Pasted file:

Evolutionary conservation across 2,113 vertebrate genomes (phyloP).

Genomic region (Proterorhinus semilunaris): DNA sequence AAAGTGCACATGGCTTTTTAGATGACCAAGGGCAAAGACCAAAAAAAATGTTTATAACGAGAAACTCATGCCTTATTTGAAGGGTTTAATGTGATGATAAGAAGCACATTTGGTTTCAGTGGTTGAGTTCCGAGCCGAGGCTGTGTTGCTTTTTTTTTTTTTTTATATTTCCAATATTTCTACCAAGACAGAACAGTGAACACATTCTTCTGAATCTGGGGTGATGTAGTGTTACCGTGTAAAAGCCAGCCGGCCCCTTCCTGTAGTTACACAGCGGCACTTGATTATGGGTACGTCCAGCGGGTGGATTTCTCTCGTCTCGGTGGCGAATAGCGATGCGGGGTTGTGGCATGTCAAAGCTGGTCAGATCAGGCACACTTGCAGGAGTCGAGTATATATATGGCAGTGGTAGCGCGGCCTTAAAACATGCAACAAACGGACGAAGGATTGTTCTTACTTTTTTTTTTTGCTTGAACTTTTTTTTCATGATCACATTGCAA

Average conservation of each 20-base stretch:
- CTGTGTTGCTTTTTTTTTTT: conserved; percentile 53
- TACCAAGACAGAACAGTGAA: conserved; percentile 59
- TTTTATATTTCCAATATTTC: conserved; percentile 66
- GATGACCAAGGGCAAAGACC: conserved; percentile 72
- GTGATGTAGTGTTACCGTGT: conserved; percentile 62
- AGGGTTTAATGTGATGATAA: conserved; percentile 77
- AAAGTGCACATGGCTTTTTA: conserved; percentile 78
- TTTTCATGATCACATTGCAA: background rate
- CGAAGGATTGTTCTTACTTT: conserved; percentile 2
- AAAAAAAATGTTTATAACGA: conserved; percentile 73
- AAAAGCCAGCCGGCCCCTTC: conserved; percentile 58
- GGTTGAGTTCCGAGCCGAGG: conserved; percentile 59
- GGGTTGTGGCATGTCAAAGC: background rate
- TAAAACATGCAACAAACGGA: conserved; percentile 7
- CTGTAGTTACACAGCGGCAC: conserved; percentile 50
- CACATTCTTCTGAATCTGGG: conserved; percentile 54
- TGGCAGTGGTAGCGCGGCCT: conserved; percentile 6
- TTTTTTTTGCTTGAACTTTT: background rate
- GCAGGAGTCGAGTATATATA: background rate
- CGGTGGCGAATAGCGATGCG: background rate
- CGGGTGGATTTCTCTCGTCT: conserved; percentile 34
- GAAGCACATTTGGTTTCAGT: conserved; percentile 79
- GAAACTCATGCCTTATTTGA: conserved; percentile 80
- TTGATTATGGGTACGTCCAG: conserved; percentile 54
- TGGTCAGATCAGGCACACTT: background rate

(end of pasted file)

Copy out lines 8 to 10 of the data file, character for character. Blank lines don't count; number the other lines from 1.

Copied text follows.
- GTGATGTAGTGTTACCGTGT: conserved; percentile 62
- AGGGTTTAATGTGATGATAA: conserved; percentile 77
- AAAGTGCACATGGCTTTTTA: conserved; percentile 78